The European Bank for Reconstruction and Development (EBRD) has decided to start investing in the Czech Republic after a 13-year hiatus, the bank’s board of directors announced after meeting on Wednesday, thus complying with the Czech government’s request. The EBRD will re-engage in investment projects to help mitigate the effects of the Covid-19 pandemic on the economy, focusing on the private sector.
“The EBRD will only be involved for a transitional period, up to a maximum of five years. Its presence will be limited in scope. We will complement the support provided by the European Investment Bank (EIB) together with the European Union,” the bank stated.
The EBRD is currently concentrating all its activities on helping pandemic-affected countries. It has set aside €21 billion for these purposes for 2020 and 2021, and it wants to focus on supporting the real economy and infrastructure development.
“Our request for resumption of EBRD investments received strong support, especially from other European shareholders. I believe that assistance in the form of loans, technical assistance, or capital investments from the EBRD can accelerate the recovery of the Czech economy after the coronavirus pandemic,” said Czech Minister of Finance Alena Schillerová.
According to the Finance Ministry, the EBRD will operate in the Czech Republic in the field of green investments, renewable resources and infrastructure, digitization, information and communication technologies, and within the financial sector.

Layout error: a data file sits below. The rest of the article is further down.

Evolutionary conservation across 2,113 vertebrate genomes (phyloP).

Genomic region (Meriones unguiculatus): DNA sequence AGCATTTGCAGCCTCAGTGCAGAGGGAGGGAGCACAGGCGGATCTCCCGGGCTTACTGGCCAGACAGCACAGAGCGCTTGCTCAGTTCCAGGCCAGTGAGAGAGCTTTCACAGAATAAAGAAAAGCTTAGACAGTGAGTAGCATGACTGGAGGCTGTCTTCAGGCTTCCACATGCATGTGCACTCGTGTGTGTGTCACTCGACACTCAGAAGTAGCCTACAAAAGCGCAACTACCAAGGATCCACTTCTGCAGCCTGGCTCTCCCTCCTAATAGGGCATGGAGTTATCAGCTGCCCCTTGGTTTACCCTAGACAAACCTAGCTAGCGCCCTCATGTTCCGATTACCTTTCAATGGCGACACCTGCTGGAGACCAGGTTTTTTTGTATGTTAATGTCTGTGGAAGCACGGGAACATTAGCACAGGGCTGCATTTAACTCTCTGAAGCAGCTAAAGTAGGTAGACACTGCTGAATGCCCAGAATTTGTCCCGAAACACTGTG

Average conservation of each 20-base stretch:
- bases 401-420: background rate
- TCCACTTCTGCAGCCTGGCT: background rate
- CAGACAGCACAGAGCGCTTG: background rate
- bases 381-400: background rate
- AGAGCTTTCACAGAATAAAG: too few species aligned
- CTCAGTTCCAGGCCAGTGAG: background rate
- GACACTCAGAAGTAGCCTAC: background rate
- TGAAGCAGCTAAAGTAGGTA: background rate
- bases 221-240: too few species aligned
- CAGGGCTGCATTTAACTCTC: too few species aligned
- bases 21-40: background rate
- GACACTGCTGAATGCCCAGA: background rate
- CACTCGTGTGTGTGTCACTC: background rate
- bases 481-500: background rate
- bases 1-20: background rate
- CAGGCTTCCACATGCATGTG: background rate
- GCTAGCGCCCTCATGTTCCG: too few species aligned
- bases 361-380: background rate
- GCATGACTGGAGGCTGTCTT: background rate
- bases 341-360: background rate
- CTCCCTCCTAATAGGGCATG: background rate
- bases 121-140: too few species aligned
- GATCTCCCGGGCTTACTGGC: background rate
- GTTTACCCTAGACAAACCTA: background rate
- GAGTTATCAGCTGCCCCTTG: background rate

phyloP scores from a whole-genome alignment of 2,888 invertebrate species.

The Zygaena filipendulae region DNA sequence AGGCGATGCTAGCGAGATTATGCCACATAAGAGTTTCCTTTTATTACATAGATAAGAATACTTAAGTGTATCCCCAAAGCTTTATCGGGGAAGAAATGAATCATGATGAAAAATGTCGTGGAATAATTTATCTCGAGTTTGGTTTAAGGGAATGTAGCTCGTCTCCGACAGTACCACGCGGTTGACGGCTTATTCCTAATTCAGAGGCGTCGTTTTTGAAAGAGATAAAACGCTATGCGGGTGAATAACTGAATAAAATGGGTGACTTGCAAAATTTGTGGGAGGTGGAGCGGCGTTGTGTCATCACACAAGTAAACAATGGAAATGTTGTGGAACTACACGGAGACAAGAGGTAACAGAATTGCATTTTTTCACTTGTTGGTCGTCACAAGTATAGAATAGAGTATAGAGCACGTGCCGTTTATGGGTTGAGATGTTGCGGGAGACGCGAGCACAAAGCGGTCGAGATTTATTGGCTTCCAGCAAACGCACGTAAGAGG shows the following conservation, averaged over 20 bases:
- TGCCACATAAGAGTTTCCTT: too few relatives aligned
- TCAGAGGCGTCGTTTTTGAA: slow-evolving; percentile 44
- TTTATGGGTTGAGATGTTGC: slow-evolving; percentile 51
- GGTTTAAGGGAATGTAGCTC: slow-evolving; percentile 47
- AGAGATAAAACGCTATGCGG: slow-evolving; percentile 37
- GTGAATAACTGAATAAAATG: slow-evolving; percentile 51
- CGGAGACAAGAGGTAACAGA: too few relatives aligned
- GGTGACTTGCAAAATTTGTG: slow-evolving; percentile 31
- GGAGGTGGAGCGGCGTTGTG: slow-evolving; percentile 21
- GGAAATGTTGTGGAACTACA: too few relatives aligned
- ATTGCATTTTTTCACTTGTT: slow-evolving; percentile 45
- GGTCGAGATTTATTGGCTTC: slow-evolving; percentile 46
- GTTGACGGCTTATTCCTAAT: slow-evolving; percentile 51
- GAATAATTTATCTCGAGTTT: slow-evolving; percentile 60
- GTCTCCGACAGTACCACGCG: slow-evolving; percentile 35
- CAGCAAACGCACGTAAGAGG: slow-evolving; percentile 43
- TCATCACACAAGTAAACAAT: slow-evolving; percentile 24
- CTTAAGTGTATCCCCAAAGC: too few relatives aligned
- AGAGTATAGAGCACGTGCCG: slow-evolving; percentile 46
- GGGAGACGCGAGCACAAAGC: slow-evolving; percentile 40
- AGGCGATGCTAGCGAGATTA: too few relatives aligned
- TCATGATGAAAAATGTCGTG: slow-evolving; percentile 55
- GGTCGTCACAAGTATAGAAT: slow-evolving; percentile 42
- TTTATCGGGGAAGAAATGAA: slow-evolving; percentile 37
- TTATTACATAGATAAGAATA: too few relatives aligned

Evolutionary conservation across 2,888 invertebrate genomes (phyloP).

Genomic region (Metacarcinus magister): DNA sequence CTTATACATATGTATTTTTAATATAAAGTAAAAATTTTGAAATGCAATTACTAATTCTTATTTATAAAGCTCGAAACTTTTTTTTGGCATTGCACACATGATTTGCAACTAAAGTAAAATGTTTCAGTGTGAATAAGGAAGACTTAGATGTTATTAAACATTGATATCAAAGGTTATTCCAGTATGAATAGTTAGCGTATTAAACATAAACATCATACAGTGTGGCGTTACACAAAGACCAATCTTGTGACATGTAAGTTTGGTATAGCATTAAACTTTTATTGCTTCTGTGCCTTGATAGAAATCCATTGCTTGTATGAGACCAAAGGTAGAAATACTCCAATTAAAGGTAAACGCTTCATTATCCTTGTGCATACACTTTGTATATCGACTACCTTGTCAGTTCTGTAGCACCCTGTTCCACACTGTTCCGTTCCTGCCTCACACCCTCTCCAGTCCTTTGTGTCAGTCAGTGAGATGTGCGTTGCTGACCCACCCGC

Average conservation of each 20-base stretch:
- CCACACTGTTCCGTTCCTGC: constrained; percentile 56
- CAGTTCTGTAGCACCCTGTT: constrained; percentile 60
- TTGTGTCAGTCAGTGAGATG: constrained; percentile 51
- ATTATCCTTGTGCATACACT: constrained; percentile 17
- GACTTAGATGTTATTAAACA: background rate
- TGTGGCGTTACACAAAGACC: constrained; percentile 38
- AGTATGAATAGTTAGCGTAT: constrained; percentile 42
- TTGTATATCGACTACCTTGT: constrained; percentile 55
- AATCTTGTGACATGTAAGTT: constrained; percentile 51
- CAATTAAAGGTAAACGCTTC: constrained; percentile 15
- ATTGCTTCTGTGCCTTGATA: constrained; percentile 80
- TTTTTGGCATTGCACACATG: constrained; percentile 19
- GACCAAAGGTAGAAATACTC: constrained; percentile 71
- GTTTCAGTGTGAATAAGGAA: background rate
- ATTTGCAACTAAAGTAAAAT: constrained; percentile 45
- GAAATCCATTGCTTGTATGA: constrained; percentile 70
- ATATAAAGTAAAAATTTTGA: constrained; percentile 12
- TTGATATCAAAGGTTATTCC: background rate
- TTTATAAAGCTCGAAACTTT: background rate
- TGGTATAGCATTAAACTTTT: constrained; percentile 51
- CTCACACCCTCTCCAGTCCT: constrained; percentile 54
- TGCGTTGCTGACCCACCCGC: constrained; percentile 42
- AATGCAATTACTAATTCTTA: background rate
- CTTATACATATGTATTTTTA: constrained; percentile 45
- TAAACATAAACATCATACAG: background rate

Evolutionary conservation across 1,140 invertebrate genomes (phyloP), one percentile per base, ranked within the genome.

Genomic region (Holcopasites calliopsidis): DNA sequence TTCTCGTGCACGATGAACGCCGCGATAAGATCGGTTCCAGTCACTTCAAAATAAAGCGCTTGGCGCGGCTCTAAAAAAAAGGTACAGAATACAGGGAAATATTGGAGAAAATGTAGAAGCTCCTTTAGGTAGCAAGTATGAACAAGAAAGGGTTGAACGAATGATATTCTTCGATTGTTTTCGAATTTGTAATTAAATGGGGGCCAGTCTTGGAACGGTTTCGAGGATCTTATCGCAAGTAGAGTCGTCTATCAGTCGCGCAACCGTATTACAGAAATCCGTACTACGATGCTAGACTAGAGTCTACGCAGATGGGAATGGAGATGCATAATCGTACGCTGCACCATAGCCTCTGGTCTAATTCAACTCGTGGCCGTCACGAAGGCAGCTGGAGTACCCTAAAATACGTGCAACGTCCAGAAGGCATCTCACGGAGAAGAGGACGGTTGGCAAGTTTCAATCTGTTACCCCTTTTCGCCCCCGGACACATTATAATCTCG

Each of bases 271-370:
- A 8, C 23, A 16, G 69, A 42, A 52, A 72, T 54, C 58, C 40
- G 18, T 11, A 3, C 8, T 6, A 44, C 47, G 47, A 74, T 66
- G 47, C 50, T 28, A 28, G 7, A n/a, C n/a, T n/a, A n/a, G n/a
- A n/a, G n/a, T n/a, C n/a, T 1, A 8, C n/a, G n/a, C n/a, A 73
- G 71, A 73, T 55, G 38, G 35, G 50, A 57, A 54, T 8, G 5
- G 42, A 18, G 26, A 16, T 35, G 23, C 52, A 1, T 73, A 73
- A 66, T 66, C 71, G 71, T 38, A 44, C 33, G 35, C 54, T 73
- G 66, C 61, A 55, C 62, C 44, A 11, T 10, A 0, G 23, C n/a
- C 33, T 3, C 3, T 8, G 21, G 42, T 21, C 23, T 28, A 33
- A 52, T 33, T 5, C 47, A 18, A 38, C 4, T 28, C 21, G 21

The Bank’s board of directors will not approve the exact amount that the EBRD could invest in the Czech Republic as it depends on the specific projects and the market situation.
“We expect it to be in the range of €100 million to €200 million a year. It could be more, but also less,” estimated Charlotte Ruhe, EBRD Executive Director for Central and Southeast Europe.
The bank can also use the so-called leverage effect when investing, which means that by including money from other sources, the total amount can be several times higher than how much the EBRD itself will invest. The bank intends to contribute both through direct investments and in cooperation with private capital.
We are planning to resume investing in Czech Republic following #COVID19 pandemic again for the first time since 2008.
The engagement will be limited in scope and focused on the private sector.https://t.co/JWZ0TlME3v pic.twitter.com/IxhOd1bSML
— The EBRD (@EBRD) March 24, 2021
The EBRD was established in 1991 to help the countries of the former Eastern bloc to transition to a market economy. Later, it expanded its operations to the countries of the Middle East and Central Asia. The Czech Republic is one of the founding members of the EBRD. The bank stopped investing in the Czech Republic at the end of 2007 when the country applied for so-called graduation, meaning it would not receive any more money from the EBRD. In this respect, the Czech Republic is the only EBRD country. However, Czechia remained a shareholder in the EBRD, and the bank still has its investment portfolio in the country.
The Czech government approved a request for the renewal of EBRD investments on March 1. The bank will assess further steps concerning the Czech Republic in three years.
Title image: The European Bank for Reconstruction and Development (EBRD) logo (ebrd.com)